News Archive

Backstage Whispers overheard by Richard Andrews

Last updated : 22nd October 1999

The Royal Shakespeare Company is to celebrate the millennium with a complete chronological staging of the history plays under the title of Throne of Kings. Unlike pervious adapted stagings, as The Wars Of The Roses in 1964 and The Plantagenets in 1988, these will be the plays as written. It will be spread over two summer seasons at Stratford, with all eight plays then coming to the Barbican. The first group in 2000 will be Richard II directed by Adrian Noble in The Other Place, Henry IV i & ii directed by Michael Attenborough in The Swan, and Henry V in the Royal Shakespeare Theatre. These will be followed in 2001 by Henry VI i, ii & iii directed by Michael Boyd in the Swan, and Richard III directed by Michael Attenborough. The Henry VI plays are rarely performed in a complete form nowadays.

Meanwhile, a major refurbishment of Shakespeare's Birthplace in Stratford is under way, and will be completed in time for Shakespeare's birthday on 26th April. The aim is to create a more accurate and vivid idea of how the Shakespeare family home would have looked. Where possible, sixteenth-century furniture will be shown, and where originals do not exist, authentically crafted replicas are being made, such as wall hangings and other textiles. Shakespeare's Birthplace was acquired for the nation in 1847 and receives more than half a million visitors each year. The Trust maintains five houses that have connections with the Shakespeare family, and a unique library, archive and museum collection.

William H Macy, the TV and film actor (who also has a strong theatre background) is to make his West End debut in David Mamet's American Buffalo, at the Donmar Warehouse on 3rd February. The premise is three losers in life sitting in a junk shop planning a robbery, while waiting for a further partner in crime to appear. Considered by some people to be Mamet's best, the play has only been seen briefly in London before with Al Pacino in the lead.

TVI Actors Studio, the American actors organisation, is holding a free seminar for British actors in London on 30th October called Working In Hollywood Or Broadway. It will be conducted by TVI's president Alan Nusbaum, and will cover the ins and outs of acting careers in New York and Los Angeles. Topics include marketing and presentation, auditions, agents and managers, and career investment. Full details and an online registration form can be found on the TVI Actors Studio web site via the link from the TheatreNet Organisations section.

The Bridewell Theatre is presenting the British premiere of On A Clear Day You Can See Forever from 7th January to 12th February. Book and lyrics are by Alan Jay Lerner and music by Burton Lane, and the director is Carol Metcalfe. In what could be dubbed "the psychiatry musical", a patient regresses to previous existences, and the psychiatrist falls in love with one of her past incarnations, before they both decide to settle for the present day.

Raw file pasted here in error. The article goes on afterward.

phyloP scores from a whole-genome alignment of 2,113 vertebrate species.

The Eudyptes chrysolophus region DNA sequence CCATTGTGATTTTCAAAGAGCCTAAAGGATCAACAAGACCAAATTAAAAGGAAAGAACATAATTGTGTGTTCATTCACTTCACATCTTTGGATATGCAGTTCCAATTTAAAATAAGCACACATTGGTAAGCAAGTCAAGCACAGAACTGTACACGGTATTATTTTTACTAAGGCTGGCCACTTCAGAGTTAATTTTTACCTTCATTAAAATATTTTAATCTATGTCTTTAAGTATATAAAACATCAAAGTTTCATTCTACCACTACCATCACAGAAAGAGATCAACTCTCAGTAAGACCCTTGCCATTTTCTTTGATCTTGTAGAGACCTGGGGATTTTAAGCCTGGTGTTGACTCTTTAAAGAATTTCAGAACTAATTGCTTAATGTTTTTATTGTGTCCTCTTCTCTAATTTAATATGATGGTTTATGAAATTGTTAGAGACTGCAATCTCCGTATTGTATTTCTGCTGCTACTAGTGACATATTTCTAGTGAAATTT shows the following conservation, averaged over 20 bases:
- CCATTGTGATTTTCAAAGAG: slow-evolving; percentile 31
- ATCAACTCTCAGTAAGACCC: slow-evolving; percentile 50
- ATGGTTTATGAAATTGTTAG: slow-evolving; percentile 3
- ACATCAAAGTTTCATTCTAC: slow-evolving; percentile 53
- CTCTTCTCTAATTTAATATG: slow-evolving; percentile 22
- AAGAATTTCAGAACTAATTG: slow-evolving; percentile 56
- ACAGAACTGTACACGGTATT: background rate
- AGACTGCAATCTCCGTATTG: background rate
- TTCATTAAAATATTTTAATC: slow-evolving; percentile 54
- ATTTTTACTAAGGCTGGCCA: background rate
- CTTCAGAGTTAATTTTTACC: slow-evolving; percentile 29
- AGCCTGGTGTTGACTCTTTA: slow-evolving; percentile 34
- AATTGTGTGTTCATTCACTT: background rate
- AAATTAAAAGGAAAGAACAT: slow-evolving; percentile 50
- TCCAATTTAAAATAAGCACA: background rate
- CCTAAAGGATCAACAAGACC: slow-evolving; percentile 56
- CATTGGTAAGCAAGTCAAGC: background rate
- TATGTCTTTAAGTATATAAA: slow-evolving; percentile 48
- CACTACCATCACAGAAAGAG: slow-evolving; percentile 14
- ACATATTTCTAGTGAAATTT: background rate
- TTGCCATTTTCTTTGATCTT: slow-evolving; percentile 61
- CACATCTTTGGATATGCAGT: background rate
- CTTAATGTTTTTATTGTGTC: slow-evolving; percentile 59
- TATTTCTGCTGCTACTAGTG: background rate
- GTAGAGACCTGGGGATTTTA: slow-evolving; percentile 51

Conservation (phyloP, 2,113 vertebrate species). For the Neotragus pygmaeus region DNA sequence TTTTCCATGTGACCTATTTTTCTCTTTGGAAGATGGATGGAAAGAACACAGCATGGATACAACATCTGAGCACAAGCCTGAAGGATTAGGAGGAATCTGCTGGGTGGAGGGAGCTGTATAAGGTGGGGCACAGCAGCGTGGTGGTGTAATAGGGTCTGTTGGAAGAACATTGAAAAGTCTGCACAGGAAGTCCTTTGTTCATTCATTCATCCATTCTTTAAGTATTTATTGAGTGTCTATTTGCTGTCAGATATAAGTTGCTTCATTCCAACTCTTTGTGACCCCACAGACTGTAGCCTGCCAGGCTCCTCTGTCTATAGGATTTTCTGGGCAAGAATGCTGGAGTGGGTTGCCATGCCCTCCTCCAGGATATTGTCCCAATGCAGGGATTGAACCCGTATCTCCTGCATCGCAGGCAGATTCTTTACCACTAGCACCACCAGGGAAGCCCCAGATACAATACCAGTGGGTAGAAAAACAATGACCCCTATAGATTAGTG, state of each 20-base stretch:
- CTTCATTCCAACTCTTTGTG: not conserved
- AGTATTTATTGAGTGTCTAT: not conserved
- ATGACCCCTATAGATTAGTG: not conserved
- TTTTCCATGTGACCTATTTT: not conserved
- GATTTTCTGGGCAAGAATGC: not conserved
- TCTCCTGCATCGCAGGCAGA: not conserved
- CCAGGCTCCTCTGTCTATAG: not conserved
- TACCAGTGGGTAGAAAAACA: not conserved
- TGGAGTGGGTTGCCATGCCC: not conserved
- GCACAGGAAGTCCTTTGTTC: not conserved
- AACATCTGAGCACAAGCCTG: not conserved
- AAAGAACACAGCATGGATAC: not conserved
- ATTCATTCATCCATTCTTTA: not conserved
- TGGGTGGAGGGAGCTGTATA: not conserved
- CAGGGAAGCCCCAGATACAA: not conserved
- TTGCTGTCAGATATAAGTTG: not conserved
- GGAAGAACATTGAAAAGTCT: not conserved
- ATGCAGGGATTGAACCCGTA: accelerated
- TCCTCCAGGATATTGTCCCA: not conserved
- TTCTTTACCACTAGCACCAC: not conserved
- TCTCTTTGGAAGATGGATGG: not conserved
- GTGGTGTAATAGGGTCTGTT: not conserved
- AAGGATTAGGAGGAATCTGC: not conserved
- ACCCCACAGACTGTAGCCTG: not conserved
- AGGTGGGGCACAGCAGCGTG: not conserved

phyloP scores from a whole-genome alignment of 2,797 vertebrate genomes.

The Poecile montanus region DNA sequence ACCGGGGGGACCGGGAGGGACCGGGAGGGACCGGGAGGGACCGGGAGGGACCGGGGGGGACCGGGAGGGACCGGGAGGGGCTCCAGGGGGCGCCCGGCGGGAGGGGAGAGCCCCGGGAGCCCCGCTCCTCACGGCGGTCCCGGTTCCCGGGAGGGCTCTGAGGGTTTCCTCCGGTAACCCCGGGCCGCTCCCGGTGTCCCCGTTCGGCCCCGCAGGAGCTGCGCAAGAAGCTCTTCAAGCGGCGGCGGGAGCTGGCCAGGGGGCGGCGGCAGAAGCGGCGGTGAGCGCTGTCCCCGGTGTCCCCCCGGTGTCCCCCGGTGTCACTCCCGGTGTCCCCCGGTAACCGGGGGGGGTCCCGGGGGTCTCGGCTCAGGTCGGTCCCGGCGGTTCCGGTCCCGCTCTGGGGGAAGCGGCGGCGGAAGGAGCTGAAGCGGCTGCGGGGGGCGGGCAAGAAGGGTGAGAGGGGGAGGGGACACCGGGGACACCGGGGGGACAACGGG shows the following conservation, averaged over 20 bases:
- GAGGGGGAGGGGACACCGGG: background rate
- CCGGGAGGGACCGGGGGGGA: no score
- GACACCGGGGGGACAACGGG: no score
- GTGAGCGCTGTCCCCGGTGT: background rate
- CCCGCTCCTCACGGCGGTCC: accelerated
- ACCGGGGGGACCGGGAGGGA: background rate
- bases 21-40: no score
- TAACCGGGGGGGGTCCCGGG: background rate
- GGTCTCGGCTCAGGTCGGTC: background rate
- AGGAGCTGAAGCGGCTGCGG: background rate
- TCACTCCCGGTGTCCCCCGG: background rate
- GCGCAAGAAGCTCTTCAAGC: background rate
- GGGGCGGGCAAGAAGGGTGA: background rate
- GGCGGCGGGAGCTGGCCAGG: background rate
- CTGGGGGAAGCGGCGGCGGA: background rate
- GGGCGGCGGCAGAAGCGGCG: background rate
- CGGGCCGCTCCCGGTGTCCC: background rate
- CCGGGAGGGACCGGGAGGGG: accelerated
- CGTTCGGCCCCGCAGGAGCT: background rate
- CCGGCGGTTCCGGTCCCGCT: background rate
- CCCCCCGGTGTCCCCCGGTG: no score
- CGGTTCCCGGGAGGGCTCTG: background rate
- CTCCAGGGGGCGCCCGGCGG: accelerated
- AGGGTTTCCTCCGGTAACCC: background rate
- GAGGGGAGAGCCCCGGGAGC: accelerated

The British street dance and percussion phenomenon Stomp, is starting a further UK national tour at the Wycombe Swan on 16th November. Luke Cresswell and Steve McNicholas created the show as street theatre in Brighton in 1991. Since then it has been continuously touring the world, and has now played to more than seven and a half million people in thirty one countries. An Off Broadway production is now in its fourth year. The producers are Glynis Henderson and Yes/No Productions.

There is speculation in New York about a merger between major producer Dodger Endemol Theatricals and entertainment conglomerate Cablevision. Dodger has a twenty year history as a producer, while Cablevision has invested in shows, and through its Radio City Entertainment division, holds the lease on Radio City Music Hall. The companies would be a good fit of production expertise, and financial and distribution resources. This should result in a major increase in investment in Broadway production, of the kind the West End sorely needs. The merger is expected to be completed by the end of the year.

Physical theatre company Frantic Assembly returns to London at the Lyric Theatre Hammersmith with a new dark comedy Hymns, from 11th November to 4th December. Brought together by circumstances beyond their control, four men mourn a loss. With nothing to do and nowhere to go, they embark on a game to pass the time, but soon feel they are being watched - and they are. Written by Chris O'Connell, it is directed by Liam Steel in collaboration with the company: Scott Graham, Steven Hoggett, Simon Rees and Karl Sullivan.

And on the other side of the flyover at the Riverside Studios, Theatre de Complicite is presenting the London premiere of Mnemonic, its first devised show in four years, from 17th December and 22nd December. Conceived and directed by Simon McBurney, it is a co-production with Salzburger Festspeile.

The Rumour Machine says: that Ballet Boyz William Trevitt and Michael Nunn, whose Royal Ballet home videos are currently being shown on Channel 4, have jointly applied for Anthony Dowell's job as Director - no-one knows if this is serious, or just the preparatory work for a second series; that the French musical Notre Dame de Paris is looking at the Dominion in early summer, possibly with French singer Tina Arena as Esmerelda (she is currently recording an album of material from the show with Steve Balsamo and French singer Garou); and that Adventures in Motion Pictures is negotiating for the rights to turn the film Edward Scissorhands into a ballet, possibly with original creatives director Tim Burton designing, and composer Danny Elfman providing the score. The Rumour Machine grinds on.